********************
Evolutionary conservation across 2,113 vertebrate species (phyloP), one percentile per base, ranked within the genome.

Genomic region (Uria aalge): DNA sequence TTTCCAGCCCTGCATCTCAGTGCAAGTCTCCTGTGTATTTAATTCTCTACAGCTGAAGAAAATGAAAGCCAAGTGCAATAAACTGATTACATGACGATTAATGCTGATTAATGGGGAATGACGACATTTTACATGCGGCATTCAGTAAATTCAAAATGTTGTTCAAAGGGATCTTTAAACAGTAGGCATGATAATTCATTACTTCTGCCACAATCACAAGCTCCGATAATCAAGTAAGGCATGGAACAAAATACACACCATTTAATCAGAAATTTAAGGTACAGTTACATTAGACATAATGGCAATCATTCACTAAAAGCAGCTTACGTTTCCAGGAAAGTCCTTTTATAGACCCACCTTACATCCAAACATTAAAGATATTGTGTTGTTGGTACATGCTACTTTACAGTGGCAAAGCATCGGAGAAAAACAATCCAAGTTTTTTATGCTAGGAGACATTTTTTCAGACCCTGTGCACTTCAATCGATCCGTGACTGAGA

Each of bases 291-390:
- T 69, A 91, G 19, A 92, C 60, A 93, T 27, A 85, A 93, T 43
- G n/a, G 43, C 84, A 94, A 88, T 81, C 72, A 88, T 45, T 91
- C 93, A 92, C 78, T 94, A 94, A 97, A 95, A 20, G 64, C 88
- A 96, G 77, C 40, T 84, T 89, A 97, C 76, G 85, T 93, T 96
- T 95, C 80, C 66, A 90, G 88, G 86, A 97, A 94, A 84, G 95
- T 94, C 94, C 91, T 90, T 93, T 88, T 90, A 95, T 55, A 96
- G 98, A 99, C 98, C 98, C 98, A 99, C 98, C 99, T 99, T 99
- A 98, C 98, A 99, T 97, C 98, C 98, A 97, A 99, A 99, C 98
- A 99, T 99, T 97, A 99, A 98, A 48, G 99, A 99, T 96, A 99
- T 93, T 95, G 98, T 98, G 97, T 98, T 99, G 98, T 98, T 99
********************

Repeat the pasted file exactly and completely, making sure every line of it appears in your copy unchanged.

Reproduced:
Evolutionary conservation across 2,113 vertebrate species (phyloP), one percentile per base, ranked within the genome.

Genomic region (Uria aalge): DNA sequence TTTCCAGCCCTGCATCTCAGTGCAAGTCTCCTGTGTATTTAATTCTCTACAGCTGAAGAAAATGAAAGCCAAGTGCAATAAACTGATTACATGACGATTAATGCTGATTAATGGGGAATGACGACATTTTACATGCGGCATTCAGTAAATTCAAAATGTTGTTCAAAGGGATCTTTAAACAGTAGGCATGATAATTCATTACTTCTGCCACAATCACAAGCTCCGATAATCAAGTAAGGCATGGAACAAAATACACACCATTTAATCAGAAATTTAAGGTACAGTTACATTAGACATAATGGCAATCATTCACTAAAAGCAGCTTACGTTTCCAGGAAAGTCCTTTTATAGACCCACCTTACATCCAAACATTAAAGATATTGTGTTGTTGGTACATGCTACTTTACAGTGGCAAAGCATCGGAGAAAAACAATCCAAGTTTTTTATGCTAGGAGACATTTTTTCAGACCCTGTGCACTTCAATCGATCCGTGACTGAGA

Each of bases 291-390:
- T 69, A 91, G 19, A 92, C 60, A 93, T 27, A 85, A 93, T 43
- G n/a, G 43, C 84, A 94, A 88, T 81, C 72, A 88, T 45, T 91
- C 93, A 92, C 78, T 94, A 94, A 97, A 95, A 20, G 64, C 88
- A 96, G 77, C 40, T 84, T 89, A 97, C 76, G 85, T 93, T 96
- T 95, C 80, C 66, A 90, G 88, G 86, A 97, A 94, A 84, G 95
- T 94, C 94, C 91, T 90, T 93, T 88, T 90, A 95, T 55, A 96
- G 98, A 99, C 98, C 98, C 98, A 99, C 98, C 99, T 99, T 99
- A 98, C 98, A 99, T 97, C 98, C 98, A 97, A 99, A 99, C 98
- A 99, T 99, T 97, A 99, A 98, A 48, G 99, A 99, T 96, A 99
- T 93, T 95, G 98, T 98, G 97, T 98, T 99, G 98, T 98, T 99